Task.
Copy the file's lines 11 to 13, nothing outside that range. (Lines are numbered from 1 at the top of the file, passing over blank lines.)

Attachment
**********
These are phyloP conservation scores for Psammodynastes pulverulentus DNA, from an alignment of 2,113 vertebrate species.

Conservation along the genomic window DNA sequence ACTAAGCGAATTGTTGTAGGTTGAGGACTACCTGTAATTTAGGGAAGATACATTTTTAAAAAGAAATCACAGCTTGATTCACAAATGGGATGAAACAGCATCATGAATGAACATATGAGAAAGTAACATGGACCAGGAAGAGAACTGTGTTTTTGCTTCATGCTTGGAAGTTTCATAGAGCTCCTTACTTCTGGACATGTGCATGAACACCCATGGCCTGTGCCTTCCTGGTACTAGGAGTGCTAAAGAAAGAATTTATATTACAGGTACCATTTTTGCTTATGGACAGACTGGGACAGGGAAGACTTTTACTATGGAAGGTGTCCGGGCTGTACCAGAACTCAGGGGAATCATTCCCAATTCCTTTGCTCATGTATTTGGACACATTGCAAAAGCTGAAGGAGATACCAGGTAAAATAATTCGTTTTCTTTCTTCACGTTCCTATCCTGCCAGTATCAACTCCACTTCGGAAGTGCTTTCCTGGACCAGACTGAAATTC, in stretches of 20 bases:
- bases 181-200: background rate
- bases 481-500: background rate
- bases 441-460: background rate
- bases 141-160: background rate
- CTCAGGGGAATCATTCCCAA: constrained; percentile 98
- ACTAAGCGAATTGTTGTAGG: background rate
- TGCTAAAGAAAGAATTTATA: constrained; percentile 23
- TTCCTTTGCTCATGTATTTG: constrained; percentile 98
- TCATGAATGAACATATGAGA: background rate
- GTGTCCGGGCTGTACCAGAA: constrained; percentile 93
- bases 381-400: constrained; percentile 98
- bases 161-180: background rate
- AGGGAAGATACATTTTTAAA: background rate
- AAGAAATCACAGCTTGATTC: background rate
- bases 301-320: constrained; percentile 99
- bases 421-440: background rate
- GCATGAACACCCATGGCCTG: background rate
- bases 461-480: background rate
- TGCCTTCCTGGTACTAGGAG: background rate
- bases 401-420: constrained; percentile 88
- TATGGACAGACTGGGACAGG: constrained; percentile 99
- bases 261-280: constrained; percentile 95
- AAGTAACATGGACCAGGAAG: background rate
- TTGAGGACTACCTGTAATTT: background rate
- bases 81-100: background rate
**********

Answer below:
- TCATGAATGAACATATGAGA: background rate
- GTGTCCGGGCTGTACCAGAA: constrained; percentile 93
- bases 381-400: constrained; percentile 98